OWITH ALMOST With 4,000 seats, the Metropolitan Opera House in New York is the largest indoor hall of its type in the world. A solo singer may struggle to be heard above a large orchestra playing strong, but Lise Davidsen, a 35-year-old soprano from Norway, makes it look effortless. The thrilling power of her luminous voice is all the more remarkable as she initially aspired to be a singer-songwriter in the manner of Eva Cassidy or Joni Mitchell.
It is fortunate, says Peter Gelb, the Met’s chief executive, that Ms Davidsen “has discovered that opera is her destiny”. He describes her as “one of the greatest singing talents to emerge in decades”, able to fill the cavernous space “in an extraordinary way”. His voice is unique in its breadth and is distinguished by its timbre, technique and expressiveness. Her talent was evident at the Met this spring when she sang the title role in Strauss’ “Ariadne auf Naxos” and starred as Chrysothemis in a brilliant staging of his “Elektra.” Next season, she will play the Marshal in “Der Rosenkavalier”, another piece by the German composer.
In May, she will sing the role of Sieglinde in “Die Walküre”, part of Wagner’s gargantuan “Ring of the Nibelung”, at the Vienna State Opera. This summer, Ms Davidsen will also perform at the Bayreuth Festival, an annual celebration of Wagner’s work in Germany, and headline Last Night of the Proms in London.
The opera world is ready for another star: Ms Davidsen’s rapid rise coincides with the sudden descent of Anna Netrebko, the diva currently in opera exile from most houses due to her association with the Russian President Vladimir Putin. Mrs. Davidsen is a six-foot-two-inch (1.88 meter) tall statue. On stage, she has a regal and magnetic presence.
His fame is unlikely. Born in Stokke, a small town in southeastern Norway, she is the youngest of three siblings in a family that valued athletic talent more than musical genre. Her parents had no artistic leanings – her mother worked in health care and her father is an electrician – but she played guitar as a teenager and sang pop, jazz and folk songs.
It was while finishing a bachelor’s degree at the Grieg Academy in Norway that she saw her first opera, “Der Rosenkavalier”. “I remember thinking it was absolutely beautiful. It was so overwhelming,” she says. “It seems weird because it was only 15 years ago and I was studying music, but getting on stage like that felt as impossible as if I were speaking Chinese tomorrow.” During a master’s degree at the Royal Opera Academy in Copenhagen, she finally decided to try her luck as a professional opera singer.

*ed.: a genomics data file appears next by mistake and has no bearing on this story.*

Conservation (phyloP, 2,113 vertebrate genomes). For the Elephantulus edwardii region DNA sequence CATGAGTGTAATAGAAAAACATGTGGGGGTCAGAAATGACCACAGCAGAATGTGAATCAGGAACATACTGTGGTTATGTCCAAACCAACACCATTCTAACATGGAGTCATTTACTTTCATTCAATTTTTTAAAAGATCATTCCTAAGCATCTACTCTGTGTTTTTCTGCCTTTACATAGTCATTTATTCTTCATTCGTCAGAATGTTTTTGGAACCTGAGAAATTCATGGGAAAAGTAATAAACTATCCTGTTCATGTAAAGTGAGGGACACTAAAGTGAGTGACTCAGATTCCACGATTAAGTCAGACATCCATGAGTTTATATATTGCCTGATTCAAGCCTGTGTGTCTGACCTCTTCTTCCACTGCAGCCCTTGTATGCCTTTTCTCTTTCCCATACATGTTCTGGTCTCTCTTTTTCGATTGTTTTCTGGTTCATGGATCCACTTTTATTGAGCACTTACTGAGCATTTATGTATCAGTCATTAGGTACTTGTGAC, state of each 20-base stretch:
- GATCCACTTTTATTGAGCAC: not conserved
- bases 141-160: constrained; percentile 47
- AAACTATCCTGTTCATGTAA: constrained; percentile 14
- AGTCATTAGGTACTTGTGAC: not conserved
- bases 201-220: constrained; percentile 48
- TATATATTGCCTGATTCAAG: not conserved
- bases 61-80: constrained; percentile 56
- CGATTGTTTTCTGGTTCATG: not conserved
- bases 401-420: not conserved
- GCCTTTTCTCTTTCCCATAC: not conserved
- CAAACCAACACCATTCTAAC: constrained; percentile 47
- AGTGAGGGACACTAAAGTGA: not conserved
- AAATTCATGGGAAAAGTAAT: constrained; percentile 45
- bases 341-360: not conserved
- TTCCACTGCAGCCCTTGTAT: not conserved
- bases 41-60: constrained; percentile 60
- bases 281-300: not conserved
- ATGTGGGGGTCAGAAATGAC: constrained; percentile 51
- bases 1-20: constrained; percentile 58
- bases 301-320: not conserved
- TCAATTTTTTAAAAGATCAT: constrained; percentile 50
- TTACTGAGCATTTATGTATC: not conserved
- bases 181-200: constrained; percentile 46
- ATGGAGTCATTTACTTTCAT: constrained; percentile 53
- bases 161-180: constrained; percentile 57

After winning Plácido Domingo’s Operalia competition in 2015, she made her debuts at Bayreuth, the Royal Opera, Glyndebourne and La Scala. The Queen of Norway flew to New York for her first Met performance of Tchaikovsky’s ‘Queen of Spades’ in 2019 and won rave reviews for her role as Leonore in Beethoven’s ‘Fidelio’ at the Royal Opera in early 2020. At the time, she suffered from such extreme exhaustion and brain fog that she thought she was having a nervous breakdown; in fact, she had covid-19. With the opera houses closed, she returned to Oslo and focused on projects such as a recording of songs by Norwegian composer and pianist Edvard Grieg with Leif Ove Andsnes. The duo recently took the album on tour and will perform on May 27 in Bergen.
Ms. Davidsen says she likes the direct communication with the audience that is possible with the recital format. Strauss’ “Four Last Songs,” which she poignantly performed at the Met’s Ukraine fundraiser on March 14, are among her signature pieces. She dismisses critics who say young musicians shouldn’t perform Beethoven’s late string quartets or autumnal works such as Strauss’ songs. The ability to feel and convey deep emotions, she points out, is not restricted to people of a certain age: “We all have different stories.”
She’s adamant, however, that she’s not ready for the emotional and physical challenge of singing Brunnhilde in Wagner’s “Ring” cycle, the pinnacle of dramatic soprano repertoire and a role the directors are eager to cast for. ‘to hire. (It lasts 15 hours and takes place over four evenings.) Ms. Davidsen likens preparing for such roles to training for a marathon: When developing delicate vocal muscles, she says, it’s important to build endurance .
Seasoned opera-goers say young listeners who haven’t been lucky enough to have heard the wonderful Swedish soprano Birgit Nilsson will feel similar sensations when they hear Ms Davidsen perform. As Mr. Gelb points out, the opera world is struggling to stay artistically relevant and connect with wider audiences, an even more acute problem post-pandemic. Ms Davidsen has the voice to entice a new generation of fans to fill those seats. ■
This article appeared in the Culture section of the print edition under the headline “Centre stage”